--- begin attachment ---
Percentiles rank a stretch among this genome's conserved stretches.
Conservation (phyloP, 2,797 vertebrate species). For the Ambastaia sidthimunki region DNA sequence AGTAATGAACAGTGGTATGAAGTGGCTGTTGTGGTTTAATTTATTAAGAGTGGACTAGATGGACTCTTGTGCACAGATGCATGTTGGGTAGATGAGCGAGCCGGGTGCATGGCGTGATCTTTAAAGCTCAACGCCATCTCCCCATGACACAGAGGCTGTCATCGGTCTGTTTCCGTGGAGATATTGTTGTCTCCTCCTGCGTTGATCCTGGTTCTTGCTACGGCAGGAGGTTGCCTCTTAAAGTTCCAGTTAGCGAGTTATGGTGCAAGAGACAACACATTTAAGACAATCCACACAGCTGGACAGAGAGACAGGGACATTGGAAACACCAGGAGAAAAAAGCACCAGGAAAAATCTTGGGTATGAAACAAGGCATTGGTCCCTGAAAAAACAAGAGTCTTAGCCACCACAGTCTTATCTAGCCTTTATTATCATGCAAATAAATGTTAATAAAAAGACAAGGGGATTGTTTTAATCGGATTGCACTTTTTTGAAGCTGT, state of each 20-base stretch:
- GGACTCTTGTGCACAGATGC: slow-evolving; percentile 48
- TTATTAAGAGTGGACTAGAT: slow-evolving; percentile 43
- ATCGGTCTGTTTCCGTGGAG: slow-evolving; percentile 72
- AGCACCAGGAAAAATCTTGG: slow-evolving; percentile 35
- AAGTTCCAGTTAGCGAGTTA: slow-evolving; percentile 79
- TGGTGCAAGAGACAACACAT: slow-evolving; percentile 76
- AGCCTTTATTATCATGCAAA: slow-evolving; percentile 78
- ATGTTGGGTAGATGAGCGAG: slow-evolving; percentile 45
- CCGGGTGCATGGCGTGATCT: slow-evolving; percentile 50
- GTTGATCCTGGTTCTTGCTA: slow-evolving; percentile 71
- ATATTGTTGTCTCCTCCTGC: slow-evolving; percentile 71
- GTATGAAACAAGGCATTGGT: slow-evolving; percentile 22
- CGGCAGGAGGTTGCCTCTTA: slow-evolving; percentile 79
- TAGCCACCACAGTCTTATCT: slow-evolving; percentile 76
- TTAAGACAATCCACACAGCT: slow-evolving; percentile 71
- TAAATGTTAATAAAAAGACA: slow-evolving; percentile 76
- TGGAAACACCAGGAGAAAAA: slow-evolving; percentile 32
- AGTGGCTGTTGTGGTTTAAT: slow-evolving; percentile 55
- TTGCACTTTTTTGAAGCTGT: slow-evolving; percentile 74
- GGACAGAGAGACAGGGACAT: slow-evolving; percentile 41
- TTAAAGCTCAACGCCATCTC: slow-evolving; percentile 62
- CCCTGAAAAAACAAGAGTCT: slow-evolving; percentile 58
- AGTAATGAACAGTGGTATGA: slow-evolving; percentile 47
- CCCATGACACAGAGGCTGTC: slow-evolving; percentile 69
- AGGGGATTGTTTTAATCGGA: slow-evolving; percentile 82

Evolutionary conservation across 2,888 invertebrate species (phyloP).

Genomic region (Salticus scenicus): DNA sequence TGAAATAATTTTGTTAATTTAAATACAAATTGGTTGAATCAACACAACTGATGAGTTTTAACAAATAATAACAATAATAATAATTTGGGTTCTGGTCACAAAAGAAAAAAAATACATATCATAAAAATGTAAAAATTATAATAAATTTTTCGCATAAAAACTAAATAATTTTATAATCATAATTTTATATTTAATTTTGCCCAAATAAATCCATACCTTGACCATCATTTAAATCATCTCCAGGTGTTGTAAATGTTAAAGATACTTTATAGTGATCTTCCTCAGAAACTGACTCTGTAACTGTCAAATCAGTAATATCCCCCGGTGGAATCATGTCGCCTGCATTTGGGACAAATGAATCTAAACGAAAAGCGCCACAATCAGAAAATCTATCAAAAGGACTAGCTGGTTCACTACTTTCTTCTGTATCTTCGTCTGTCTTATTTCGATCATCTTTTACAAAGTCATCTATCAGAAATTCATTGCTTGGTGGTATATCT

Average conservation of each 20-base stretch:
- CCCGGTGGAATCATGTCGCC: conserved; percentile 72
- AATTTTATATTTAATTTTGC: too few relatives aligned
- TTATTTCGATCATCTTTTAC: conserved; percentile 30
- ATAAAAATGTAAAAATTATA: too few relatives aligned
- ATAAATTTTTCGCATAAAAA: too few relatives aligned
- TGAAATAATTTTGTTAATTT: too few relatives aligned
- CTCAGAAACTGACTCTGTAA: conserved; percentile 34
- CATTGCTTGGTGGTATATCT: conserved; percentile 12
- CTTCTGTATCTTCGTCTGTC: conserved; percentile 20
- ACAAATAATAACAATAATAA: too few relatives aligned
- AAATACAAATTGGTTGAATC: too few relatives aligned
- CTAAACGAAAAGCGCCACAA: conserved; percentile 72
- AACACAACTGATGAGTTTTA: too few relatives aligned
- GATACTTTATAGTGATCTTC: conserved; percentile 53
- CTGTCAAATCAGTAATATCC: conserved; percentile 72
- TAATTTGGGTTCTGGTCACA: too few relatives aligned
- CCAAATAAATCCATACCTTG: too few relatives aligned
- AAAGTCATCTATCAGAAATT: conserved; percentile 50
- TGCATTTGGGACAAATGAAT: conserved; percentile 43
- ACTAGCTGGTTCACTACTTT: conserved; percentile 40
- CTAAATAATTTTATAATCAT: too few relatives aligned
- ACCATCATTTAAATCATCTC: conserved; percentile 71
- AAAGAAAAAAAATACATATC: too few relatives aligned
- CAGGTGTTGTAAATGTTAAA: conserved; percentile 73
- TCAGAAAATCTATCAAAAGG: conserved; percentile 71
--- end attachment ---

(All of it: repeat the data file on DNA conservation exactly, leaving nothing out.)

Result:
Percentiles rank a stretch among this genome's conserved stretches.
Conservation (phyloP, 2,797 vertebrate species). For the Ambastaia sidthimunki region DNA sequence AGTAATGAACAGTGGTATGAAGTGGCTGTTGTGGTTTAATTTATTAAGAGTGGACTAGATGGACTCTTGTGCACAGATGCATGTTGGGTAGATGAGCGAGCCGGGTGCATGGCGTGATCTTTAAAGCTCAACGCCATCTCCCCATGACACAGAGGCTGTCATCGGTCTGTTTCCGTGGAGATATTGTTGTCTCCTCCTGCGTTGATCCTGGTTCTTGCTACGGCAGGAGGTTGCCTCTTAAAGTTCCAGTTAGCGAGTTATGGTGCAAGAGACAACACATTTAAGACAATCCACACAGCTGGACAGAGAGACAGGGACATTGGAAACACCAGGAGAAAAAAGCACCAGGAAAAATCTTGGGTATGAAACAAGGCATTGGTCCCTGAAAAAACAAGAGTCTTAGCCACCACAGTCTTATCTAGCCTTTATTATCATGCAAATAAATGTTAATAAAAAGACAAGGGGATTGTTTTAATCGGATTGCACTTTTTTGAAGCTGT, state of each 20-base stretch:
- GGACTCTTGTGCACAGATGC: slow-evolving; percentile 48
- TTATTAAGAGTGGACTAGAT: slow-evolving; percentile 43
- ATCGGTCTGTTTCCGTGGAG: slow-evolving; percentile 72
- AGCACCAGGAAAAATCTTGG: slow-evolving; percentile 35
- AAGTTCCAGTTAGCGAGTTA: slow-evolving; percentile 79
- TGGTGCAAGAGACAACACAT: slow-evolving; percentile 76
- AGCCTTTATTATCATGCAAA: slow-evolving; percentile 78
- ATGTTGGGTAGATGAGCGAG: slow-evolving; percentile 45
- CCGGGTGCATGGCGTGATCT: slow-evolving; percentile 50
- GTTGATCCTGGTTCTTGCTA: slow-evolving; percentile 71
- ATATTGTTGTCTCCTCCTGC: slow-evolving; percentile 71
- GTATGAAACAAGGCATTGGT: slow-evolving; percentile 22
- CGGCAGGAGGTTGCCTCTTA: slow-evolving; percentile 79
- TAGCCACCACAGTCTTATCT: slow-evolving; percentile 76
- TTAAGACAATCCACACAGCT: slow-evolving; percentile 71
- TAAATGTTAATAAAAAGACA: slow-evolving; percentile 76
- TGGAAACACCAGGAGAAAAA: slow-evolving; percentile 32
- AGTGGCTGTTGTGGTTTAAT: slow-evolving; percentile 55
- TTGCACTTTTTTGAAGCTGT: slow-evolving; percentile 74
- GGACAGAGAGACAGGGACAT: slow-evolving; percentile 41
- TTAAAGCTCAACGCCATCTC: slow-evolving; percentile 62
- CCCTGAAAAAACAAGAGTCT: slow-evolving; percentile 58
- AGTAATGAACAGTGGTATGA: slow-evolving; percentile 47
- CCCATGACACAGAGGCTGTC: slow-evolving; percentile 69
- AGGGGATTGTTTTAATCGGA: slow-evolving; percentile 82

Evolutionary conservation across 2,888 invertebrate species (phyloP).

Genomic region (Salticus scenicus): DNA sequence TGAAATAATTTTGTTAATTTAAATACAAATTGGTTGAATCAACACAACTGATGAGTTTTAACAAATAATAACAATAATAATAATTTGGGTTCTGGTCACAAAAGAAAAAAAATACATATCATAAAAATGTAAAAATTATAATAAATTTTTCGCATAAAAACTAAATAATTTTATAATCATAATTTTATATTTAATTTTGCCCAAATAAATCCATACCTTGACCATCATTTAAATCATCTCCAGGTGTTGTAAATGTTAAAGATACTTTATAGTGATCTTCCTCAGAAACTGACTCTGTAACTGTCAAATCAGTAATATCCCCCGGTGGAATCATGTCGCCTGCATTTGGGACAAATGAATCTAAACGAAAAGCGCCACAATCAGAAAATCTATCAAAAGGACTAGCTGGTTCACTACTTTCTTCTGTATCTTCGTCTGTCTTATTTCGATCATCTTTTACAAAGTCATCTATCAGAAATTCATTGCTTGGTGGTATATCT

Average conservation of each 20-base stretch:
- CCCGGTGGAATCATGTCGCC: conserved; percentile 72
- AATTTTATATTTAATTTTGC: too few relatives aligned
- TTATTTCGATCATCTTTTAC: conserved; percentile 30
- ATAAAAATGTAAAAATTATA: too few relatives aligned
- ATAAATTTTTCGCATAAAAA: too few relatives aligned
- TGAAATAATTTTGTTAATTT: too few relatives aligned
- CTCAGAAACTGACTCTGTAA: conserved; percentile 34
- CATTGCTTGGTGGTATATCT: conserved; percentile 12
- CTTCTGTATCTTCGTCTGTC: conserved; percentile 20
- ACAAATAATAACAATAATAA: too few relatives aligned
- AAATACAAATTGGTTGAATC: too few relatives aligned
- CTAAACGAAAAGCGCCACAA: conserved; percentile 72
- AACACAACTGATGAGTTTTA: too few relatives aligned
- GATACTTTATAGTGATCTTC: conserved; percentile 53
- CTGTCAAATCAGTAATATCC: conserved; percentile 72
- TAATTTGGGTTCTGGTCACA: too few relatives aligned
- CCAAATAAATCCATACCTTG: too few relatives aligned
- AAAGTCATCTATCAGAAATT: conserved; percentile 50
- TGCATTTGGGACAAATGAAT: conserved; percentile 43
- ACTAGCTGGTTCACTACTTT: conserved; percentile 40
- CTAAATAATTTTATAATCAT: too few relatives aligned
- ACCATCATTTAAATCATCTC: conserved; percentile 71
- AAAGAAAAAAAATACATATC: too few relatives aligned
- CAGGTGTTGTAAATGTTAAA: conserved; percentile 73
- TCAGAAAATCTATCAAAAGG: conserved; percentile 71